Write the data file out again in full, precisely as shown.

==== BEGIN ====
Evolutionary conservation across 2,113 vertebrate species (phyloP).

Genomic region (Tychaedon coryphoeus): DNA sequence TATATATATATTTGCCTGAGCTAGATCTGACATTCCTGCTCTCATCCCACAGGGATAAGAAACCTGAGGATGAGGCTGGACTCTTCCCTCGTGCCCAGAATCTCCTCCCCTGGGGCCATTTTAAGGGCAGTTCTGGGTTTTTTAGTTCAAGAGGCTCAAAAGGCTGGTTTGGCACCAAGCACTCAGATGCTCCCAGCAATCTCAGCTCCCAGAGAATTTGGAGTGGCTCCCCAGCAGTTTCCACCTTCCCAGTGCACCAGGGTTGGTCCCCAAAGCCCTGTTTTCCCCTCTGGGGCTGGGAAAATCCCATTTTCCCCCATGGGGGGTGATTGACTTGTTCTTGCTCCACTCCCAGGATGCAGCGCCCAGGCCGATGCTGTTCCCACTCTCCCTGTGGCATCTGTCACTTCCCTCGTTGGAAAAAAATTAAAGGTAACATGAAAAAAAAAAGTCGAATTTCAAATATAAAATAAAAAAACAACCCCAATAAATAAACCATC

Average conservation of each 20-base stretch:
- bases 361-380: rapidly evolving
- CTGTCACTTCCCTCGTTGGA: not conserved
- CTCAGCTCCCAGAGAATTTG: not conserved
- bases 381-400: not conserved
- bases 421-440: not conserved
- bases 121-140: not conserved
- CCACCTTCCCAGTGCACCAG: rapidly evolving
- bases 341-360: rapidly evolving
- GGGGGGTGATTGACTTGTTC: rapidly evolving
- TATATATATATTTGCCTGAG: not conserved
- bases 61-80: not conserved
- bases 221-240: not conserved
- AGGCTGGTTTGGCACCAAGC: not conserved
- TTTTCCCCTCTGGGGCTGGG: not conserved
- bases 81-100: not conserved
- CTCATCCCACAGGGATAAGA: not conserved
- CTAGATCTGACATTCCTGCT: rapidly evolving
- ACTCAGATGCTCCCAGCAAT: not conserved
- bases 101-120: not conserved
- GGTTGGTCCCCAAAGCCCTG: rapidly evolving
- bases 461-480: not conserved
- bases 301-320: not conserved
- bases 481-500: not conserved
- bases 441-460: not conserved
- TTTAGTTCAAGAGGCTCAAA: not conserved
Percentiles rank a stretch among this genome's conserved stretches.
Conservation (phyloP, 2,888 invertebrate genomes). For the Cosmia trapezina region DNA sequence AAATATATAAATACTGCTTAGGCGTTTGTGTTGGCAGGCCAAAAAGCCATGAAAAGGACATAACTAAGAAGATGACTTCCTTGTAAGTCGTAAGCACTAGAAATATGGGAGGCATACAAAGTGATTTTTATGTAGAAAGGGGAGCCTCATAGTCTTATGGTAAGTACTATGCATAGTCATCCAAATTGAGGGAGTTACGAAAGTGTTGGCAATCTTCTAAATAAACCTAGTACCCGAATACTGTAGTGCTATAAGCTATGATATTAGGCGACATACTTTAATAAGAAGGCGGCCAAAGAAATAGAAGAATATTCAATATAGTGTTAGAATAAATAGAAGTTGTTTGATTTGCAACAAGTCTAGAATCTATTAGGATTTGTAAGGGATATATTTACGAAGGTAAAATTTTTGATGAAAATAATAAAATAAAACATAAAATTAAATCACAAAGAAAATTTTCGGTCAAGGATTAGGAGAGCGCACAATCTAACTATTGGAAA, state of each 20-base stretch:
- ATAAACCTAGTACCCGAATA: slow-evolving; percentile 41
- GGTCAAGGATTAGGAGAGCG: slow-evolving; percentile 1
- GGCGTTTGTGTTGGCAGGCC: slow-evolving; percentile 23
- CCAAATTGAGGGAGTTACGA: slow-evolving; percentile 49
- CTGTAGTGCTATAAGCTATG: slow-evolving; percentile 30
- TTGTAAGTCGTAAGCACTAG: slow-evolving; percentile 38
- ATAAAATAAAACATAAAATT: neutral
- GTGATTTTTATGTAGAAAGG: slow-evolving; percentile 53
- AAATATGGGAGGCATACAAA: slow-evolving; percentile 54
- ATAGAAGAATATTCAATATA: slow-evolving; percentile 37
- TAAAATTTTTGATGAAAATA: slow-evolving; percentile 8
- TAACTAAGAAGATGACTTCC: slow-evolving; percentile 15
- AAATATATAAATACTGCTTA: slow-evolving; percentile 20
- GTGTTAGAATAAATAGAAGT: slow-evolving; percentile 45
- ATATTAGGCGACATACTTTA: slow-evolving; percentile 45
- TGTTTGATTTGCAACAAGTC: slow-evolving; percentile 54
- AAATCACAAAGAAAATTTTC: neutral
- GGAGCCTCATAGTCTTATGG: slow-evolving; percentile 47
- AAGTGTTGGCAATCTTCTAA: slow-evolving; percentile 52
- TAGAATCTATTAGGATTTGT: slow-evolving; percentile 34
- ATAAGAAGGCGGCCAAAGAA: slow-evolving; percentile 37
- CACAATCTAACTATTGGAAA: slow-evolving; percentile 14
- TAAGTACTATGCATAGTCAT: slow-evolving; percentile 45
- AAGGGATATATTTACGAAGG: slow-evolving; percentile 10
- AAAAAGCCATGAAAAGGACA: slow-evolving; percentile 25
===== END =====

Evolutionary conservation across 2,113 vertebrate species (phyloP).

Genomic region (Tychaedon coryphoeus): DNA sequence TATATATATATTTGCCTGAGCTAGATCTGACATTCCTGCTCTCATCCCACAGGGATAAGAAACCTGAGGATGAGGCTGGACTCTTCCCTCGTGCCCAGAATCTCCTCCCCTGGGGCCATTTTAAGGGCAGTTCTGGGTTTTTTAGTTCAAGAGGCTCAAAAGGCTGGTTTGGCACCAAGCACTCAGATGCTCCCAGCAATCTCAGCTCCCAGAGAATTTGGAGTGGCTCCCCAGCAGTTTCCACCTTCCCAGTGCACCAGGGTTGGTCCCCAAAGCCCTGTTTTCCCCTCTGGGGCTGGGAAAATCCCATTTTCCCCCATGGGGGGTGATTGACTTGTTCTTGCTCCACTCCCAGGATGCAGCGCCCAGGCCGATGCTGTTCCCACTCTCCCTGTGGCATCTGTCACTTCCCTCGTTGGAAAAAAATTAAAGGTAACATGAAAAAAAAAAGTCGAATTTCAAATATAAAATAAAAAAACAACCCCAATAAATAAACCATC

Average conservation of each 20-base stretch:
- bases 361-380: rapidly evolving
- CTGTCACTTCCCTCGTTGGA: not conserved
- CTCAGCTCCCAGAGAATTTG: not conserved
- bases 381-400: not conserved
- bases 421-440: not conserved
- bases 121-140: not conserved
- CCACCTTCCCAGTGCACCAG: rapidly evolving
- bases 341-360: rapidly evolving
- GGGGGGTGATTGACTTGTTC: rapidly evolving
- TATATATATATTTGCCTGAG: not conserved
- bases 61-80: not conserved
- bases 221-240: not conserved
- AGGCTGGTTTGGCACCAAGC: not conserved
- TTTTCCCCTCTGGGGCTGGG: not conserved
- bases 81-100: not conserved
- CTCATCCCACAGGGATAAGA: not conserved
- CTAGATCTGACATTCCTGCT: rapidly evolving
- ACTCAGATGCTCCCAGCAAT: not conserved
- bases 101-120: not conserved
- GGTTGGTCCCCAAAGCCCTG: rapidly evolving
- bases 461-480: not conserved
- bases 301-320: not conserved
- bases 481-500: not conserved
- bases 441-460: not conserved
- TTTAGTTCAAGAGGCTCAAA: not conserved
Percentiles rank a stretch among this genome's conserved stretches.
Conservation (phyloP, 2,888 invertebrate genomes). For the Cosmia trapezina region DNA sequence AAATATATAAATACTGCTTAGGCGTTTGTGTTGGCAGGCCAAAAAGCCATGAAAAGGACATAACTAAGAAGATGACTTCCTTGTAAGTCGTAAGCACTAGAAATATGGGAGGCATACAAAGTGATTTTTATGTAGAAAGGGGAGCCTCATAGTCTTATGGTAAGTACTATGCATAGTCATCCAAATTGAGGGAGTTACGAAAGTGTTGGCAATCTTCTAAATAAACCTAGTACCCGAATACTGTAGTGCTATAAGCTATGATATTAGGCGACATACTTTAATAAGAAGGCGGCCAAAGAAATAGAAGAATATTCAATATAGTGTTAGAATAAATAGAAGTTGTTTGATTTGCAACAAGTCTAGAATCTATTAGGATTTGTAAGGGATATATTTACGAAGGTAAAATTTTTGATGAAAATAATAAAATAAAACATAAAATTAAATCACAAAGAAAATTTTCGGTCAAGGATTAGGAGAGCGCACAATCTAACTATTGGAAA, state of each 20-base stretch:
- ATAAACCTAGTACCCGAATA: slow-evolving; percentile 41
- GGTCAAGGATTAGGAGAGCG: slow-evolving; percentile 1
- GGCGTTTGTGTTGGCAGGCC: slow-evolving; percentile 23
- CCAAATTGAGGGAGTTACGA: slow-evolving; percentile 49
- CTGTAGTGCTATAAGCTATG: slow-evolving; percentile 30
- TTGTAAGTCGTAAGCACTAG: slow-evolving; percentile 38
- ATAAAATAAAACATAAAATT: neutral
- GTGATTTTTATGTAGAAAGG: slow-evolving; percentile 53
- AAATATGGGAGGCATACAAA: slow-evolving; percentile 54
- ATAGAAGAATATTCAATATA: slow-evolving; percentile 37
- TAAAATTTTTGATGAAAATA: slow-evolving; percentile 8
- TAACTAAGAAGATGACTTCC: slow-evolving; percentile 15
- AAATATATAAATACTGCTTA: slow-evolving; percentile 20
- GTGTTAGAATAAATAGAAGT: slow-evolving; percentile 45
- ATATTAGGCGACATACTTTA: slow-evolving; percentile 45
- TGTTTGATTTGCAACAAGTC: slow-evolving; percentile 54
- AAATCACAAAGAAAATTTTC: neutral
- GGAGCCTCATAGTCTTATGG: slow-evolving; percentile 47
- AAGTGTTGGCAATCTTCTAA: slow-evolving; percentile 52
- TAGAATCTATTAGGATTTGT: slow-evolving; percentile 34
- ATAAGAAGGCGGCCAAAGAA: slow-evolving; percentile 37
- CACAATCTAACTATTGGAAA: slow-evolving; percentile 14
- TAAGTACTATGCATAGTCAT: slow-evolving; percentile 45
- AAGGGATATATTTACGAAGG: slow-evolving; percentile 10
- AAAAAGCCATGAAAAGGACA: slow-evolving; percentile 25